Subcontract workers at South Korea’s Daewoo Shipbuilding & Marine Engineering (DSME) went on a hunger strike after the government denounced their actions as illegal. President Yoon Suk-yeol called for an end to illegal actions at industrial sites on Monday, which are said to have set DSME back by more than $400m.
A court ordered DSME workers on Friday to vacate the ships at the company’s dry dock at Okpo shipyard on Geoje Island. The court ruled that if the unionised workers do not end their occupation of the dry dock, they must pay DSME KRW3m ($2,280) per day.
Korean media reports Yoon emphasized the importance of establishing the rule of law and ending illegal situations at industrial sites, urging relevant ministers to be more proactive in resolving the strike, given its economic impact.
A wildcat strike by some 150 DSME’s subcontract workers has been ongoing for more than a month after the shipbuilder rejected demands for a 30% wage increase, putting pressure on its already mounting financial losses.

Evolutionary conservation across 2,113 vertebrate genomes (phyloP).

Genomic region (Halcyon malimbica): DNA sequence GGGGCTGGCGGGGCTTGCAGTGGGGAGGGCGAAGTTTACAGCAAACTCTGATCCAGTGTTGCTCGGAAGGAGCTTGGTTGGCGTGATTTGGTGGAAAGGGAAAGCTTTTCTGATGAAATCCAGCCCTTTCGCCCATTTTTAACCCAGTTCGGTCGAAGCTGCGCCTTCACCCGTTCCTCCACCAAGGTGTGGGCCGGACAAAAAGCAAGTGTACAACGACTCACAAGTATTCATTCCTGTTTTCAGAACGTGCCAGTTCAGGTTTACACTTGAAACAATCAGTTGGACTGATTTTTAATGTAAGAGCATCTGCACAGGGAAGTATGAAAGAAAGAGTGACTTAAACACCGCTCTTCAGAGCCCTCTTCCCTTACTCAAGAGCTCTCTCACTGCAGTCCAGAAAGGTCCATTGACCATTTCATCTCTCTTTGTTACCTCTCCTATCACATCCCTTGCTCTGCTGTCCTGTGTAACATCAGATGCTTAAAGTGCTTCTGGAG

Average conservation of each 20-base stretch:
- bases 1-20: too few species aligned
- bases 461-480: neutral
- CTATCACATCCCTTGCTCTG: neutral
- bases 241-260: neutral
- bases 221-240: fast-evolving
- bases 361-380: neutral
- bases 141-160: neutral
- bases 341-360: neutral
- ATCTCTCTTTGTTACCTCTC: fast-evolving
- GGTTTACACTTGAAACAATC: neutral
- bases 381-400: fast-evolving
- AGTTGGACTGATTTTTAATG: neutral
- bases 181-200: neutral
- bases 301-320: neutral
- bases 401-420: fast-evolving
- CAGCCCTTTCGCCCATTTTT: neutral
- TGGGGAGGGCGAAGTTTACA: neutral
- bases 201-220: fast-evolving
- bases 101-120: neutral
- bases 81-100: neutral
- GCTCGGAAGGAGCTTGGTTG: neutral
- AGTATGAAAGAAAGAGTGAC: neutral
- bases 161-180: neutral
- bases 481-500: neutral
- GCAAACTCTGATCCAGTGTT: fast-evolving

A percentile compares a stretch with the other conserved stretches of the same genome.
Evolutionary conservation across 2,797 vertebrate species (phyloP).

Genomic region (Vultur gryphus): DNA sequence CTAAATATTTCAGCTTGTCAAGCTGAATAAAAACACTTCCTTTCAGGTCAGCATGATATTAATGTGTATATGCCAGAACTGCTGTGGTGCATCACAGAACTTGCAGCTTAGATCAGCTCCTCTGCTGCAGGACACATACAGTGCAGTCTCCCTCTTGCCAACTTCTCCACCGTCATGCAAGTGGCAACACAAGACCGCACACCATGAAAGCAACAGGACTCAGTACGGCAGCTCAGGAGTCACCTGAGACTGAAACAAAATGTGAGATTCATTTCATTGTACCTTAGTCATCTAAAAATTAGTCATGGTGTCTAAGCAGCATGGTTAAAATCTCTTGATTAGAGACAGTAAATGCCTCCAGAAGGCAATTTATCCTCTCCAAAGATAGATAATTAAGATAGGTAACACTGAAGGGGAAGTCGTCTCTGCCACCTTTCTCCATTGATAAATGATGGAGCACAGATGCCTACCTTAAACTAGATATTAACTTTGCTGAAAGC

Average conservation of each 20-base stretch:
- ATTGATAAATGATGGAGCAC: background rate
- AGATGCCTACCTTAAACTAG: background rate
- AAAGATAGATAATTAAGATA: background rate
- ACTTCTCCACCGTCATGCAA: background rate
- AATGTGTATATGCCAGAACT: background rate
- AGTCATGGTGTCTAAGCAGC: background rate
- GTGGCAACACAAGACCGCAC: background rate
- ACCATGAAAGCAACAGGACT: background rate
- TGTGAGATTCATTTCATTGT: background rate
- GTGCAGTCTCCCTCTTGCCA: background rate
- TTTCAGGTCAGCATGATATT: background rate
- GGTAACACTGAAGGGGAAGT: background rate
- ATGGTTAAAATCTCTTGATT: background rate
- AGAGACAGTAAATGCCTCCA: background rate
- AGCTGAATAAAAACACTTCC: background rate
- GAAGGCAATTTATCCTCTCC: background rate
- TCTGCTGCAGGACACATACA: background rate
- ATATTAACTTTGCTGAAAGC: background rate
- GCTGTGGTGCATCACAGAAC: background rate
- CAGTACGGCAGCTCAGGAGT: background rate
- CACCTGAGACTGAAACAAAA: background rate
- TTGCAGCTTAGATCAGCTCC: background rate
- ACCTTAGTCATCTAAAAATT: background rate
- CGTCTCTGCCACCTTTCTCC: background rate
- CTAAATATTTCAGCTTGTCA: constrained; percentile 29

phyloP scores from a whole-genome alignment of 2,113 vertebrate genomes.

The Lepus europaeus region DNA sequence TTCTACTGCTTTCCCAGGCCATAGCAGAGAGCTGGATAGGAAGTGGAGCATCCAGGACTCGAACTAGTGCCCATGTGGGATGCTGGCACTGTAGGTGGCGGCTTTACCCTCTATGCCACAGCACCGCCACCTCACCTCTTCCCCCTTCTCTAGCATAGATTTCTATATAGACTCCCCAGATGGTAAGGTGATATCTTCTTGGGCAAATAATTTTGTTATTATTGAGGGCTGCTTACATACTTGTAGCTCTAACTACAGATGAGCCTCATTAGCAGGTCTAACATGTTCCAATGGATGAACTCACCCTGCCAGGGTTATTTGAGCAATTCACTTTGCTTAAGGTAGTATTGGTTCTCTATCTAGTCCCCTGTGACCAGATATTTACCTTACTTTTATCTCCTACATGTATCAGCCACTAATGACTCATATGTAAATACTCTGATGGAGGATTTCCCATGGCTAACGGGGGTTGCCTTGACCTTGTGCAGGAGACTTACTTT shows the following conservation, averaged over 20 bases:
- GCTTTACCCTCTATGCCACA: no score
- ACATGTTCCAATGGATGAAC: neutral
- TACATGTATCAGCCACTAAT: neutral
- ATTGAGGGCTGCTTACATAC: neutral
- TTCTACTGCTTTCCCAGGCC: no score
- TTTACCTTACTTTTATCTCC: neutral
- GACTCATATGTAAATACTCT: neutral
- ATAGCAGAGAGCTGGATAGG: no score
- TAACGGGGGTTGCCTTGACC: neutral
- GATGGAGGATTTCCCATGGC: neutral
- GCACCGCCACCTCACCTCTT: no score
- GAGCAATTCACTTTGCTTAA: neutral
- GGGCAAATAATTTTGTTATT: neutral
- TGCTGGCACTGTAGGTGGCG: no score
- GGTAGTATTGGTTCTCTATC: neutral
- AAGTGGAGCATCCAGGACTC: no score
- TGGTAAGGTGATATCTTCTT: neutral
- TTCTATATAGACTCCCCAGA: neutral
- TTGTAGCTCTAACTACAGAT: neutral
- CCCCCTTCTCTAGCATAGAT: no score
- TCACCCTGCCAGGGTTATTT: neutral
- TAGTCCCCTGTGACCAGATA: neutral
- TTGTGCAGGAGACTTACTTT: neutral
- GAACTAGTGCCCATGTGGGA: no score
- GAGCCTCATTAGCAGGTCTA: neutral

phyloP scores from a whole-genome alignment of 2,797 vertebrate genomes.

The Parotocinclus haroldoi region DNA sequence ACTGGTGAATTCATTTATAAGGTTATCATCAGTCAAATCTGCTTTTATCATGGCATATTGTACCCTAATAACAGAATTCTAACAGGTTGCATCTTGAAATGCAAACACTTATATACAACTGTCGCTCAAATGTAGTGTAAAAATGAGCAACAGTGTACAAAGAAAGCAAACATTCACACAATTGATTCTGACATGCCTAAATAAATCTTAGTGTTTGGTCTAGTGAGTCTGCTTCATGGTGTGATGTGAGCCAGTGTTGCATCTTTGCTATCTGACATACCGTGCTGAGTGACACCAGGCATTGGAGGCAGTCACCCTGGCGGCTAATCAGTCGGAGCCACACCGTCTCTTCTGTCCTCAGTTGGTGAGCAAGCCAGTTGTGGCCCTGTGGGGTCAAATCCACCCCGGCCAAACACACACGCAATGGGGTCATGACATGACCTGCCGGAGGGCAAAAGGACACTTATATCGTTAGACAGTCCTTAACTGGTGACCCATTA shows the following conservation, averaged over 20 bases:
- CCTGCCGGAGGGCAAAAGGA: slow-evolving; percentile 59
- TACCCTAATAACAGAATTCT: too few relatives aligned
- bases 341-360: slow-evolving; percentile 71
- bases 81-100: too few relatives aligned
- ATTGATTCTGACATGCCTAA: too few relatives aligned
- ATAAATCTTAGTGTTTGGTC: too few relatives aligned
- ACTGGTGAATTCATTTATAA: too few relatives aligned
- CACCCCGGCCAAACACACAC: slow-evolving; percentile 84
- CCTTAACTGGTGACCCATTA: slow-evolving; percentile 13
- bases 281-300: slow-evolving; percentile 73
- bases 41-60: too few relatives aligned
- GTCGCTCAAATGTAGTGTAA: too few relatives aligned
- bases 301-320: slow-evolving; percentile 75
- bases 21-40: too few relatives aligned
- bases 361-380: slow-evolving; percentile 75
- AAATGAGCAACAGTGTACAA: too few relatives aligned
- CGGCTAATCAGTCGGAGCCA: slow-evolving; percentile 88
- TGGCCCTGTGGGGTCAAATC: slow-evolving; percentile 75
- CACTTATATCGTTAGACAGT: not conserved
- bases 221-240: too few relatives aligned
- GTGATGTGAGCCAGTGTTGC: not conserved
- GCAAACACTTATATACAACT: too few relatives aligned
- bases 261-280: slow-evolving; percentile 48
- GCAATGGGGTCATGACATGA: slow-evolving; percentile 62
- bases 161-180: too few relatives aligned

“The longer the strike continues, the more immense the losses will become,” said Lee Chang-yang, Minister of Trade, Industry, and Energy.
Prime Minister Han Duck-soo on Monday convened an emergency meeting with five other ministers to discuss measures to cope with the strike.
“The government will have no other choice but to strictly apply the law,” Finance Minister Choo Kyung-ho said in a statement on Monday, adding: “The shipbuilder is in a desperate situation. It is an irresponsible action that could destroy the trust in the Korean shipbuilding industry.”